The oral abstracts selected for presentation in this workshop highlighted the complexity of these interventions and can be seen as models or frameworks for similar preventive actions and interventions that can be expanded to the region. The roundtable discussions following these oral presentations addressed the following questions:

  • How do you measure the incidence and prevalence of risk factors for cancer and NCDs in your area/country? Are there multiple registries (i.e., hospital, public health units/departments), a national registry or periodic population surveys? How could this system be improved?
  • In your area/country what interventions have been implemented to control risk factors for cancer and NCDs? How successful have they been and how has success been measured? If they have not been successful, what challenges were identified and how can they be overcome?

a. Thinking about the successful interventions, what characteristics do they have in common that have led to their success? (e.g., multiple components, action on multiple levels, integration with other interventions and services).

b. What additional interventions would you recommend implementing in your area/country? What challenges do you see to their implementation and how can these be overcome?

  • What successful interventions in your country could be disseminated or expanded to other areas/nations or the region?  Are they portable and adaptable? What interventions to reduce the risk of cancer and NCDs are being applied at a regional (Americas) and/or global level? What factors or characteristics contributed to their dissemination and adoption at the regional or global level?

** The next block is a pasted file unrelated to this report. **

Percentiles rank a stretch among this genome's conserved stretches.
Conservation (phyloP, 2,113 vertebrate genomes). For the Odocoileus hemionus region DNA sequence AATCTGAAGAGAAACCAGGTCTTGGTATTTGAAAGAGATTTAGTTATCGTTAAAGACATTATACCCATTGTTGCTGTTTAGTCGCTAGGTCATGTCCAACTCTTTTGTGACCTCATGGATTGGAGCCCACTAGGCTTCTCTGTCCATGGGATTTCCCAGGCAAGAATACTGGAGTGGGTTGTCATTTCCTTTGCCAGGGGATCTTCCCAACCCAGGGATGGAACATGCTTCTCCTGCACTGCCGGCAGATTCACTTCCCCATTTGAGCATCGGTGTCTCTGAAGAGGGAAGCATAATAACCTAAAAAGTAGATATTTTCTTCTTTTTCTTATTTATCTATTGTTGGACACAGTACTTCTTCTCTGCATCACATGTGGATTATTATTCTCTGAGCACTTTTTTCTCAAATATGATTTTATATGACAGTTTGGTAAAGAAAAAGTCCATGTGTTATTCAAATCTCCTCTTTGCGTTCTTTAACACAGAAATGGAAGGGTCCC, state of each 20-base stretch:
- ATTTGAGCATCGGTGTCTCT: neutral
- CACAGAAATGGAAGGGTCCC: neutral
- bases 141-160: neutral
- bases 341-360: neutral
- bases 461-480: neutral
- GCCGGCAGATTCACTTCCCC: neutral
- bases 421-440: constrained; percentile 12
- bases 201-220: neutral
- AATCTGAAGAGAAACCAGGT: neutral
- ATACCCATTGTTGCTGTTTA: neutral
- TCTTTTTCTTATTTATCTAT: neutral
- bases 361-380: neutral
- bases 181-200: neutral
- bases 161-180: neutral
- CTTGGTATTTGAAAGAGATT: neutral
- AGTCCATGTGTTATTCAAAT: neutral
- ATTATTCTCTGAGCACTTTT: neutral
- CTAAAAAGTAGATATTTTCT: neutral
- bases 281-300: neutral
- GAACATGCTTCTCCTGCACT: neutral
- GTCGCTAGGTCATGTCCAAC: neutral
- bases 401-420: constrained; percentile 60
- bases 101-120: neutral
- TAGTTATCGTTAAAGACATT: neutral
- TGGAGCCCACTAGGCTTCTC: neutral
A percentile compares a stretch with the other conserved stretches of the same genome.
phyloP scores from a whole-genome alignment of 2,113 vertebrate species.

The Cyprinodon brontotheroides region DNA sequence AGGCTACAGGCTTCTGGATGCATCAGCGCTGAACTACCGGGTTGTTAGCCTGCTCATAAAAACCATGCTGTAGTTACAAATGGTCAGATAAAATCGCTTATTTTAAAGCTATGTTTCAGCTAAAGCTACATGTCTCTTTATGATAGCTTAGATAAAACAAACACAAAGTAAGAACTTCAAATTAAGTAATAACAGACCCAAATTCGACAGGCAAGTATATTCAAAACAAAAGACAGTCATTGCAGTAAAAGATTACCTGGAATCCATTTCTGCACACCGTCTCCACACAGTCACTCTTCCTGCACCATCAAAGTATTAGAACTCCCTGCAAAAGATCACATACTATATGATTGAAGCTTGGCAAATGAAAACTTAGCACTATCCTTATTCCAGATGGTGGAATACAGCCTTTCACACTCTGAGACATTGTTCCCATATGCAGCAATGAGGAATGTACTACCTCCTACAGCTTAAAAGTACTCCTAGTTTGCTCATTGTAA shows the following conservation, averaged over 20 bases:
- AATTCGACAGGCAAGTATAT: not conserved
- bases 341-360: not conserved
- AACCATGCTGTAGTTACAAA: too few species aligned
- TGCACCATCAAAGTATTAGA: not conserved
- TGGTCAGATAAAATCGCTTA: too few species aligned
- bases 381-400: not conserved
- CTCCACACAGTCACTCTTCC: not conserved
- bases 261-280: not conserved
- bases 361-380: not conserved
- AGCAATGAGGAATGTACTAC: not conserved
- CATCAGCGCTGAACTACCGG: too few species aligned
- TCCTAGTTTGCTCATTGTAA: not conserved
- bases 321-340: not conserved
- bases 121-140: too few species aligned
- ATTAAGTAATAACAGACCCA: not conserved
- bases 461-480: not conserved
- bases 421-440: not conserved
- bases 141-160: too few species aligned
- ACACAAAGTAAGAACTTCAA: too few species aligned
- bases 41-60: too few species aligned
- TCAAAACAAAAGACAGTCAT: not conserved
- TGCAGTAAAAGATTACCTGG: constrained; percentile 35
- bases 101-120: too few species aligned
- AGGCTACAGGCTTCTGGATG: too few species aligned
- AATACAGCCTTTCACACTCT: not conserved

Abstract 1: Lessons for cancer control from an STI population-level intervention

Patricia J Garcia, Universidad Peruana Cayetano Heredia, Lima, Peru

The PREVEN trial was a joint effort between the Universidad Peruana Cayetano Heredia, the University of Washington and Imperial College, London. It was designed as a community randomized trial of a multicomponent intervention for the prevention of sexually transmitted infections (STI) in Peru. The study was conducted in 20 Peruvian cities with populations of 50,000 to 300,000; 10 of which were randomized to intervention and 10 to control conditions. The intervention was comprised of three main components: (1) intensive outreach through a mobile team (health provider and peer educator) to female sex workers (FSWs) offering STI testing and treatment, condom promotion and promotion of health services; (2) the development of a referral network of pharmacies, midwives and physicians to strengthen syndromic STI management and prevention of STIs in the general population (the PREVEN Network); and (3) a social marketing campaign also aimed at the general population to enhance recognition of STIs and condom promotion. The intervention ran for three years and was evaluated through baseline and two- and three-year follow-up surveys, including STI testing, among convenience and time/location samples of FSWs and three-stage random cluster household samples of 18–29 year-olds in the general population. Results showed a 34% reduction of STIs among FSWs and a 23% reduction among general population heterosexual women exposed to the intervention.

Several pertinent lessons can be derived from this important and successful trial which could and should be taken into consideration for cancer prevention: (1) the importance of collaboration of different entities (international and national); (2) the development of multicomponent interventions; (3) the inclusion of different health providers (including “informal sector”, such as pharmacies, in prevention activities; and (4) the inclusion of well-designed evaluation strategies, including the collection of baseline data.


Abstract 2: Contribution of the Peruvian Commission Against Tobacco (COLAT PERU)

Abel Limache-García, Luis Pinillos-Ashton, Carlos Farias-Alburqueque, Carmen Barco-Olguin and Mercedes Quesquen-Puente, Comisión de Lucha Antitabaquica-Coalición Multisectorial Peru contra el Cáncer, Lima, Peru